FIRM-Project: Asset Pricing, Liquidity and Option Returns

The Frankfurt Institute for Risk Management and Regulation (FIRM) supports the following project:


In risk management processes, liquid derivatives markets play an important role. At the same time, classic option-pricing theory assumes that assets are traded on frictionless markets and liquidity concerns are neglected. For the stock and bond market the interaction between liquidity and asset prices is well understood: A higher illiquidity level leads to higher expected returns. However, investigations of the effects of illiquidity in options markets are scarce. Options markets are special as they, in contrast to stock and bond markets, are in zero-net supply. Market makers absorb end-user selling or buying pressure, and hence, market makers can hold long or short positions in options. Depending on end-user demand the sign of the influence of liquidity on option prices can be positive or negative. We want to contribute to this literature by considering the effect of option liquidity level and risk depending on end-user demand in an uniform and integrated setting. In detail, we want to answer the following three main research questions: First, we want to identify the effects that the choice of (daily and intra-daily) liquidity and otion returns measures have on the asset pricing results. This includes an analysis of liquidity measures that account for the characteristics of options markets. Second, we aim to shed light on how end-user demand affects the direction of liquidity effects on option prices. Finally, we want to disentangle the influence from liquidity level and liquidity risk and determine which channel is more important. Putting everything together, the aim is to identify demand-dependent liquidity effects and to determine the importance of different measures of option liquidity and risk on expected option returns.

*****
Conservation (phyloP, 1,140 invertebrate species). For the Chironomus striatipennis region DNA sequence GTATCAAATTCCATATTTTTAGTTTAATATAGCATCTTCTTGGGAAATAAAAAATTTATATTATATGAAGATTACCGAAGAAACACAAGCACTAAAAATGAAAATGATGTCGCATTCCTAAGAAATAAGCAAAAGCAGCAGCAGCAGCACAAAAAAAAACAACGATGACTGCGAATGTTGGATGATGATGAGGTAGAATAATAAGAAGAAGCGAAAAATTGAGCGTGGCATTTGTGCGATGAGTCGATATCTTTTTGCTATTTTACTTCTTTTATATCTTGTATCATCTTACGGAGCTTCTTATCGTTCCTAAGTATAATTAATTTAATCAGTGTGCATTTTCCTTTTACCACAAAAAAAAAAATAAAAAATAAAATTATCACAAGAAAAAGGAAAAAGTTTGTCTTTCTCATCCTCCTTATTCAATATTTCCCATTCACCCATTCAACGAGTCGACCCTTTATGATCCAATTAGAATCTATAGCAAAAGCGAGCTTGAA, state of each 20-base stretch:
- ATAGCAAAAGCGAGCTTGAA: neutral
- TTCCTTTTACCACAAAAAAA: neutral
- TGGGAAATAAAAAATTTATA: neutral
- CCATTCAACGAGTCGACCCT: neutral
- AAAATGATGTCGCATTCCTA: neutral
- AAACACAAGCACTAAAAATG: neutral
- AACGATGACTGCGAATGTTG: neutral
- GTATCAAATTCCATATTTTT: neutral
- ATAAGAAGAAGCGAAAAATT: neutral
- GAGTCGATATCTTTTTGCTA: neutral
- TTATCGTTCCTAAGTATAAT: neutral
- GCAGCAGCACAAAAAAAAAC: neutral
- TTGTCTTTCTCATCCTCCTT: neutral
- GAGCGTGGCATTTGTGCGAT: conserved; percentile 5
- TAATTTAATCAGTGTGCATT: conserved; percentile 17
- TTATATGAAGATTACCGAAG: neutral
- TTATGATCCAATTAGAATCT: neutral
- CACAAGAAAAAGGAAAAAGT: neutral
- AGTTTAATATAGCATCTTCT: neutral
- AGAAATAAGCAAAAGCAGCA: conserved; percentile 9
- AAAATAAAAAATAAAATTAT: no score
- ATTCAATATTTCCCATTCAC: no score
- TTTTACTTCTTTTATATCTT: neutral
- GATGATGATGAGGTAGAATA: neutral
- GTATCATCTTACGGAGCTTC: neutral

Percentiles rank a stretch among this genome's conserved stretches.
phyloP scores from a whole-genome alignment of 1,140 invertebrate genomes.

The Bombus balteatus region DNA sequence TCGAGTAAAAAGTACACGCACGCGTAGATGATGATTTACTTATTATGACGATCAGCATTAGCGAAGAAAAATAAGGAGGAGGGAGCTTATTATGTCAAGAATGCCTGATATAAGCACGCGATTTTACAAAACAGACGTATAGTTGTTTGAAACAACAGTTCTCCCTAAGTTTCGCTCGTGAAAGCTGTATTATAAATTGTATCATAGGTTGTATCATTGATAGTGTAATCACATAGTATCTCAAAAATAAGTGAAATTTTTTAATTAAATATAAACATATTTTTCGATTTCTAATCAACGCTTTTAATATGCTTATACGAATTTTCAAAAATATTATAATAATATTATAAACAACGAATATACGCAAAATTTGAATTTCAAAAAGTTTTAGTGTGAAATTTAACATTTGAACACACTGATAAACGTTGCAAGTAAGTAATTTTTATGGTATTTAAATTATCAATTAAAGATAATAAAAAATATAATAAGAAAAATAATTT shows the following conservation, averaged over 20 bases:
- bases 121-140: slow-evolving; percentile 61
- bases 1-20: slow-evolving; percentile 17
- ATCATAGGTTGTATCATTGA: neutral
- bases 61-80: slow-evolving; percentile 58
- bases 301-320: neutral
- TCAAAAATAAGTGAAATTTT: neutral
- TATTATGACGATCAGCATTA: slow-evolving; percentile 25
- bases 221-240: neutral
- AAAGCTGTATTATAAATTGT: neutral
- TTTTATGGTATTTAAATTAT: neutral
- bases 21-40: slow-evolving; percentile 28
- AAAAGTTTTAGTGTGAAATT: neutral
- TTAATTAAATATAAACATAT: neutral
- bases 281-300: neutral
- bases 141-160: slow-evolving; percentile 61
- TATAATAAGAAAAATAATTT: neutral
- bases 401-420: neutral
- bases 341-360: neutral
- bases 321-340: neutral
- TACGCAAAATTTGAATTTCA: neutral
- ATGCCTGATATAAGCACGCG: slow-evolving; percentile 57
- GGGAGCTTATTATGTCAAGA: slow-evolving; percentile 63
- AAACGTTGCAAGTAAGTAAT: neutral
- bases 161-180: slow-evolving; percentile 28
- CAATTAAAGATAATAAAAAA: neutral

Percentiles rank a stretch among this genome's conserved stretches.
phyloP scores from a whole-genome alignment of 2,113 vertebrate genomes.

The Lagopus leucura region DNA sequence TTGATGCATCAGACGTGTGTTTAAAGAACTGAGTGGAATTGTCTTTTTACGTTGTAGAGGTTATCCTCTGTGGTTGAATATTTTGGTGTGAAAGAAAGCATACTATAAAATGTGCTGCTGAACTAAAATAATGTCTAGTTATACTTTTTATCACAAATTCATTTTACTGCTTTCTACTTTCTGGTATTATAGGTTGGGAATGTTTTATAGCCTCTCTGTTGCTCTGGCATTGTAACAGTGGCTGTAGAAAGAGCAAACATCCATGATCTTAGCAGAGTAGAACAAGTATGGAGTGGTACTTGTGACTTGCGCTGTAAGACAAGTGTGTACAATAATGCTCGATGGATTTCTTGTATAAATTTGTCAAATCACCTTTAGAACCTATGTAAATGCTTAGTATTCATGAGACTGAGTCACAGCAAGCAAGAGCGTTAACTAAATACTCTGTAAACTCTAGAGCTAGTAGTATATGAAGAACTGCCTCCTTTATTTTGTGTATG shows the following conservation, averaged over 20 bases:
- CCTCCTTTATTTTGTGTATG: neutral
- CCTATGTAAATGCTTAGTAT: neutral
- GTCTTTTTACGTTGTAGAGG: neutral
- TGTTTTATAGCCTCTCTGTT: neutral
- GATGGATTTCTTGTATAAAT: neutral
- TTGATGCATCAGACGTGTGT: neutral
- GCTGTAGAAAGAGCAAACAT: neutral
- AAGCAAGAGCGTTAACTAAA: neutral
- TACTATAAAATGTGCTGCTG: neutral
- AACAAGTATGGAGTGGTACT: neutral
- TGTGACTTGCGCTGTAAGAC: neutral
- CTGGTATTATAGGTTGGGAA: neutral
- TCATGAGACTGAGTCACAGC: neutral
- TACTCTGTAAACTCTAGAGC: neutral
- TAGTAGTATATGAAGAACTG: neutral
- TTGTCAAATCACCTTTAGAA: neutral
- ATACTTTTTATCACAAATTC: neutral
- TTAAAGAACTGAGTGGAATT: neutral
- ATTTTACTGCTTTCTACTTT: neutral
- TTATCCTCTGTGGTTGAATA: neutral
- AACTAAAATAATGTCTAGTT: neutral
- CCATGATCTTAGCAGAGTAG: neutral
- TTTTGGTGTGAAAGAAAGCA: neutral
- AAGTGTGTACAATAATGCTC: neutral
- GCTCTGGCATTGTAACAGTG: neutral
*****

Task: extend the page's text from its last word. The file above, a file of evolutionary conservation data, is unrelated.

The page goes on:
DFG-Project: The Macroeconomic Determinants of the Term Structure of Illiquidity Premia

The Deutsche Forschungsgemeinschaft (DFG, German Research Foundation) supports the following project (link to project description)